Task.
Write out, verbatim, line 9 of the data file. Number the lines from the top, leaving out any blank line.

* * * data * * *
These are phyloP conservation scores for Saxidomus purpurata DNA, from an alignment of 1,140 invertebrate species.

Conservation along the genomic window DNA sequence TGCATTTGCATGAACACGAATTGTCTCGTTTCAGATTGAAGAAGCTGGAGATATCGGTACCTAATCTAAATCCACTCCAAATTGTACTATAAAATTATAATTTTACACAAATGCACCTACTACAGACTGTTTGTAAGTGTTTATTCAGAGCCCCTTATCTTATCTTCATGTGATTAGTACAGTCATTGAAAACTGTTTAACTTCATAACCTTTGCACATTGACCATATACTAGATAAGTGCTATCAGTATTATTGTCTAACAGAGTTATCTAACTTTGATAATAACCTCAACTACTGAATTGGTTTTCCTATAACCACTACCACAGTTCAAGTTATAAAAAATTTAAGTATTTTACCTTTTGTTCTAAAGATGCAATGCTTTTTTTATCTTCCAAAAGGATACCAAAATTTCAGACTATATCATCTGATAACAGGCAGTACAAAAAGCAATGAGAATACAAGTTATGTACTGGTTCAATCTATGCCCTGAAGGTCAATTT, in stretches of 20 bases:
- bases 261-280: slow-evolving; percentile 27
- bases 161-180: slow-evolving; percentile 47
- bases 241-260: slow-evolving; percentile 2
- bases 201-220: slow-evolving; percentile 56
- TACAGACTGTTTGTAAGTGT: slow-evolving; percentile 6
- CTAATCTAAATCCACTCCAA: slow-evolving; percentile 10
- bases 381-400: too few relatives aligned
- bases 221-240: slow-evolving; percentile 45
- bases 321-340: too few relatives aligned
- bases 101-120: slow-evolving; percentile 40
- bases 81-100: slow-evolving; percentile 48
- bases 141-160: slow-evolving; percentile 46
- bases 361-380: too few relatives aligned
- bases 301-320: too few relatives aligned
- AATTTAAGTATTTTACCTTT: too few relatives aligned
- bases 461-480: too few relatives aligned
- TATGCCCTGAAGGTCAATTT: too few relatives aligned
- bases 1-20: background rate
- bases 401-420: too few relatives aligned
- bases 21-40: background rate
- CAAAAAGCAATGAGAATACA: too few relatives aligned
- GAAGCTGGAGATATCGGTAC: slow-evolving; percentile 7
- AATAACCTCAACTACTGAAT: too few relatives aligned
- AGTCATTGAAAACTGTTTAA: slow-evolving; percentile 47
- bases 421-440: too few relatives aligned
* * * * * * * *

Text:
- bases 381-400: too few relatives aligned